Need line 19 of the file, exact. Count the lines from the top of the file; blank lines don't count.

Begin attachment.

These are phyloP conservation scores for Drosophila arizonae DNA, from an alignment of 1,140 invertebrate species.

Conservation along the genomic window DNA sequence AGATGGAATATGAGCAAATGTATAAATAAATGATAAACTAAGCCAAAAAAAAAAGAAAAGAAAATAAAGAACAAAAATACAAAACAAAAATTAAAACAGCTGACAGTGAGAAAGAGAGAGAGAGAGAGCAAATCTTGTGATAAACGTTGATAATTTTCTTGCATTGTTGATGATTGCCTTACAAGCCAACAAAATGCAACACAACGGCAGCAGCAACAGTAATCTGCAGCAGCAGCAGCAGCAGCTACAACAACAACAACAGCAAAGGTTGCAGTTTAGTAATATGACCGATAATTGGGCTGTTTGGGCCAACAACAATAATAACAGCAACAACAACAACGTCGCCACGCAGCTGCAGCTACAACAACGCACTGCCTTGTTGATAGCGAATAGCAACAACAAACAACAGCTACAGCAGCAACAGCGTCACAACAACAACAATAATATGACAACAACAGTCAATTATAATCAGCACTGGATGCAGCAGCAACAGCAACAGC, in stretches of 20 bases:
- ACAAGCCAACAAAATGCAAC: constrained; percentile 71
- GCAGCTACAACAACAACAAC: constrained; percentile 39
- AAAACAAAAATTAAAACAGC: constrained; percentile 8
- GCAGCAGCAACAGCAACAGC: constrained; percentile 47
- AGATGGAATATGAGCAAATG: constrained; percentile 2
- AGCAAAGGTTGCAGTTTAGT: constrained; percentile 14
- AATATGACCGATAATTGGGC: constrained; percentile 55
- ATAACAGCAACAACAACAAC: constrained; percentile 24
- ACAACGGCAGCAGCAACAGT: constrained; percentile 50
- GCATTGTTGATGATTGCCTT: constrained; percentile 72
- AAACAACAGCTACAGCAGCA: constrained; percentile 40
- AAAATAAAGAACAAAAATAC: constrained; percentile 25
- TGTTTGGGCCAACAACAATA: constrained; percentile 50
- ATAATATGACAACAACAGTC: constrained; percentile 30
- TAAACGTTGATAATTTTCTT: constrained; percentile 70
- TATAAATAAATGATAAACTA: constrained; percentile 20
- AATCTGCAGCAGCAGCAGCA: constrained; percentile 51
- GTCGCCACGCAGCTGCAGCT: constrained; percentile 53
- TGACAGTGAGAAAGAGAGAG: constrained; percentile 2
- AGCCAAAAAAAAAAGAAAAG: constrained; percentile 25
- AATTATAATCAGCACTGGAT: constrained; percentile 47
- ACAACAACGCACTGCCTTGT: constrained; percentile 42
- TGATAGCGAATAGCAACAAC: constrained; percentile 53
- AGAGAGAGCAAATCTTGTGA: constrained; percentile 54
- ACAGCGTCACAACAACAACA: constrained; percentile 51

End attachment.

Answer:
- AATCTGCAGCAGCAGCAGCA: constrained; percentile 51